Despite the increasing frequency of direct oral anticoagulant use, some clinicians may remain uncertain about their safety. Direct oral anticoagulants are easier to use, and for certain patients they may have a decreased risk of bleeding. But there is one major concern: how to rapidly reverse the effects of direct oral anticoagulants when there is an urgent indication for hemostasis. In this week’s issue of NEJM, Pollack et al. present early results that may ease physician doubts about using this new class of drugs.
RE-VERSE AD (Reversal Effects of Idarucizumab on Active Dabigatran) is an ongoing prospective cohort study on the use of idarucizumab to reverse the effects of the oral thrombin inhibitor dabigatran. Idarucizumab is a monoclonal antibody fragment that acts by binding dabigatran with very high affinity. This multicenter trial is enrolling two classes of patients taking dabigatran: (1) those who develop life-threatening bleeding judged to require anticoagulation reversal, and (2) those who require an urgent invasive procedure for which normal hemostasis is required.
All trial participants received 5 grams of intravenous idarucizumab. Blood samples were drawn at regular intervals to assess for percentage reversal of dabigatran, calculated via use of dilute thrombin time or ecarin clotting time. Adverse events and clinical endpoints relating to bleeding and hemodynamic stability were followed as well. While the study authors aim to enroll up to 300 patients, this week they report on interim results from the first 90 patients enrolled from June 2014 to February 2015.
RE-VERSE AD found that the effects of dabigatran were completely reversed in 88 to 98% percent of anticoagulated patients receiving idarucizumab. For patients admitted with bleeding, median time to cessation of bleeding was 11.4 hours. For those undergoing urgent procedures, 92% were reported to have normal intraoperative hemostasis after receiving idarucizumab. There were five thrombotic events.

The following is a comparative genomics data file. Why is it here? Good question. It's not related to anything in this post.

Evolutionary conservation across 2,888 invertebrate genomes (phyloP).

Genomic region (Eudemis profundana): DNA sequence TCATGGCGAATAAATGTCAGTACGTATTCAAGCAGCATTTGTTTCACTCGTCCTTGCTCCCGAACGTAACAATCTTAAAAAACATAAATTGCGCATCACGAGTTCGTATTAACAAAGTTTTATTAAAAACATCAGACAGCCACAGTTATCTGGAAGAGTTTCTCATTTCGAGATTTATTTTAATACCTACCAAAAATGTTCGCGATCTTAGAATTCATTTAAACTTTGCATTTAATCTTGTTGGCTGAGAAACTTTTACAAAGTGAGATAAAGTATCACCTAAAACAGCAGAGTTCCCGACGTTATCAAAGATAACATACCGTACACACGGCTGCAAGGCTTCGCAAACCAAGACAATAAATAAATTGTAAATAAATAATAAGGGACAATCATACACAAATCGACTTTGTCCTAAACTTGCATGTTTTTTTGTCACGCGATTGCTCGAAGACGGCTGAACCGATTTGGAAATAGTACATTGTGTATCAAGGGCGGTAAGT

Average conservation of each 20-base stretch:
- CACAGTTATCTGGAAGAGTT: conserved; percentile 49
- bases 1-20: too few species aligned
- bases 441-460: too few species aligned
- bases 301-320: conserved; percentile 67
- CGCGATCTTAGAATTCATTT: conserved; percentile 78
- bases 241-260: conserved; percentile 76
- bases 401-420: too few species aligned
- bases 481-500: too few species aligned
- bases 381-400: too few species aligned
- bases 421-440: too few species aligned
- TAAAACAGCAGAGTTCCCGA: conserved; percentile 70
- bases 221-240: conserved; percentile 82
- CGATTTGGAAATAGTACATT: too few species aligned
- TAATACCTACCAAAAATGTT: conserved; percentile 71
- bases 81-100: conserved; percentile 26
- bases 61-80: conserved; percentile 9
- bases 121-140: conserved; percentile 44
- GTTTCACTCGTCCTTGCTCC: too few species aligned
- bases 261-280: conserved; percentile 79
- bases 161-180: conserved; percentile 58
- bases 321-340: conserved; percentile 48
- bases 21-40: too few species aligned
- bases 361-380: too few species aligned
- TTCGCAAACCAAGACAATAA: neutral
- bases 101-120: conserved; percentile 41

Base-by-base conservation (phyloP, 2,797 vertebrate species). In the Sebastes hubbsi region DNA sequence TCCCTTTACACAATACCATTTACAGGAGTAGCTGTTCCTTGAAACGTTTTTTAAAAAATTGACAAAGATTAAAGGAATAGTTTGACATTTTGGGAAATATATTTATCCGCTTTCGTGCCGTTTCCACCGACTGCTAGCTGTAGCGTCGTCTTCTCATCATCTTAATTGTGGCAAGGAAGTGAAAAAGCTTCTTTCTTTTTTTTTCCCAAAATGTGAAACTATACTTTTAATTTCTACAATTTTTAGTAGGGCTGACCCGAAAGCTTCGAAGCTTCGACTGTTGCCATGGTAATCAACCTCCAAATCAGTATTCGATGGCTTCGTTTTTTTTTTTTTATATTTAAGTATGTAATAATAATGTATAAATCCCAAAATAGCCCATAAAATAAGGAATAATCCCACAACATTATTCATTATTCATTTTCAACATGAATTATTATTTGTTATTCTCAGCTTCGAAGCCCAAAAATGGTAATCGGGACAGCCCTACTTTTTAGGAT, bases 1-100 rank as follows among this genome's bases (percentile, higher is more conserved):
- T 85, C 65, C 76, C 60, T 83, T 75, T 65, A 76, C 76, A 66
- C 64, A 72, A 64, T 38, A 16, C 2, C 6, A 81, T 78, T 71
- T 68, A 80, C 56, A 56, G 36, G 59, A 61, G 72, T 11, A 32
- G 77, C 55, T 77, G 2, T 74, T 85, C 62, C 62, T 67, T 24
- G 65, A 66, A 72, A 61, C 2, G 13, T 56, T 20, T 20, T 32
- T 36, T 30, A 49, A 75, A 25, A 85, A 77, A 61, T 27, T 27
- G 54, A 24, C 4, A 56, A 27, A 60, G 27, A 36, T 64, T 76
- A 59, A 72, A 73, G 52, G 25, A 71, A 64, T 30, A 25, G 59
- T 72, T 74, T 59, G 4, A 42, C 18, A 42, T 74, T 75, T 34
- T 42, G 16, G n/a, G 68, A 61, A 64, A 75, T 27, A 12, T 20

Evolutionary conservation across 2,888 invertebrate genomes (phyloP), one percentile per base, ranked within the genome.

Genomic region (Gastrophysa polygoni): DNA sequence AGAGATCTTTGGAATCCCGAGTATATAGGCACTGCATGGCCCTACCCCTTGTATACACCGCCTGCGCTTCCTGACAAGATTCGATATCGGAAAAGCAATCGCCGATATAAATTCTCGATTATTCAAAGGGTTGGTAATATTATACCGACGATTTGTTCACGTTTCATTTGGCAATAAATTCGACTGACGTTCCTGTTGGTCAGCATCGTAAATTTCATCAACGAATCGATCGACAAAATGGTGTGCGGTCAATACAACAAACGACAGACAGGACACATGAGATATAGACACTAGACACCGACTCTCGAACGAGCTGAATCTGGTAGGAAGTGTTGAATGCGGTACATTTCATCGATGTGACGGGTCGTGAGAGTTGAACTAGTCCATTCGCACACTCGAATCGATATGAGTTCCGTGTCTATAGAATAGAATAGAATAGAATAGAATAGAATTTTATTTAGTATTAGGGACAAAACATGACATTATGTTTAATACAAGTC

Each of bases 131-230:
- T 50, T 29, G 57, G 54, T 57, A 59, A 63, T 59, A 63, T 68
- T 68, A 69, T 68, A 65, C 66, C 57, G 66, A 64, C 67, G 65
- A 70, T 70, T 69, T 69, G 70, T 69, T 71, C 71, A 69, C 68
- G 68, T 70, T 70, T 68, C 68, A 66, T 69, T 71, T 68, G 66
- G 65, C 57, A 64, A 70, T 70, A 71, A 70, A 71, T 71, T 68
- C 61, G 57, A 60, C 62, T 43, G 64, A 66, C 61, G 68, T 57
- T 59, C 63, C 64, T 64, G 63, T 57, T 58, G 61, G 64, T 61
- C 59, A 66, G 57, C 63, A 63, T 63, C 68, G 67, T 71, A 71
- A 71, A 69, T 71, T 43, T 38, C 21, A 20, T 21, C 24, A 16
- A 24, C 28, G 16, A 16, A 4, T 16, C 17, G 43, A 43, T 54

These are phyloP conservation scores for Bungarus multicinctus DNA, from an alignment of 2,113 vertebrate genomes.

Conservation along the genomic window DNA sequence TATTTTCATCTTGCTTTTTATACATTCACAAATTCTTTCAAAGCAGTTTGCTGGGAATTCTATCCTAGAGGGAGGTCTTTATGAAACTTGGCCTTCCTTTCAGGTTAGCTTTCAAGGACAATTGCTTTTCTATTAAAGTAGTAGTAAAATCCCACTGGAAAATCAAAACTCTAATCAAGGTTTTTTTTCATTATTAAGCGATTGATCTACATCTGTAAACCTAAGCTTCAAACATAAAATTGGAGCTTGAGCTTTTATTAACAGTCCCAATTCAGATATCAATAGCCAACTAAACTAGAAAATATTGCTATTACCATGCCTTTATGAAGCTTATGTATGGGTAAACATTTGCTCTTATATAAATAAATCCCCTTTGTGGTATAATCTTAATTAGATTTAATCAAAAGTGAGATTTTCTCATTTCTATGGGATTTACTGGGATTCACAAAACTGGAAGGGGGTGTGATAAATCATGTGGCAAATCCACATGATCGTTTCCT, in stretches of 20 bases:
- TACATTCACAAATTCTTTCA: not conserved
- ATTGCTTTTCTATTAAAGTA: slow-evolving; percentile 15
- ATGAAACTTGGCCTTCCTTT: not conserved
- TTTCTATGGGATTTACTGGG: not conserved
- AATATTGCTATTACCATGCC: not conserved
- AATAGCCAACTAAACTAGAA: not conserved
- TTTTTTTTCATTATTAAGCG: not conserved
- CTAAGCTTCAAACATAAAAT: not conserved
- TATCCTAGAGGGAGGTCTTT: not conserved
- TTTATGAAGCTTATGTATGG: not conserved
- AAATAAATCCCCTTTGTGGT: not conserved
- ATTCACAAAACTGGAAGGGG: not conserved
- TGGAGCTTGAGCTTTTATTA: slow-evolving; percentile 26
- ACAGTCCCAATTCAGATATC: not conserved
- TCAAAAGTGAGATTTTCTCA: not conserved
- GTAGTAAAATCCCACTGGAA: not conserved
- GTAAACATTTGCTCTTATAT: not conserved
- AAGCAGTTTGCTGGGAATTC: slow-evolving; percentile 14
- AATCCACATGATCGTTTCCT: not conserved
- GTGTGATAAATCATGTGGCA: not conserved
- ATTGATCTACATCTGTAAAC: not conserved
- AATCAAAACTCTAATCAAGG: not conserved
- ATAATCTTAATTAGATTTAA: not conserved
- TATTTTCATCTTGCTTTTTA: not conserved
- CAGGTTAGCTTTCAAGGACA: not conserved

When we think about how to treat the next patient on dabigatran who presents with gastrointestinal hemorrhage, RE-VERSE AD provides us with two points to consider. First, the clinical breakthrough: we may soon have a drug that has been shown to effectively reverse the effects of dabigatran. Second, the unalterable reality of studying this breakthrough: because of ethical considerations, RE-VERSE AD does not include a control group.
RE-VERSE AD provides us with groundbreaking results that have a high potential to inform clinical decision making, but with an asterisk. In the accompanying editorial Dr. Ken Bauer expresses cautious optimism about the convincing effectiveness and safety profile of idarucizumab. However, to ensure ideal hemostatic outcomes as well as high-value idarucizumab utilization, he advocates for the development of clear clinical pathways and wider use of appropriate laboratory measurements of direct oral anticoagulant activity.
While continued work in this area may be needed, physicians considering prescribing dabigatran can begin to feel reassured that when serious bleeding occurs, an antibody that quickly reverses dabigatran’s effects may soon be available.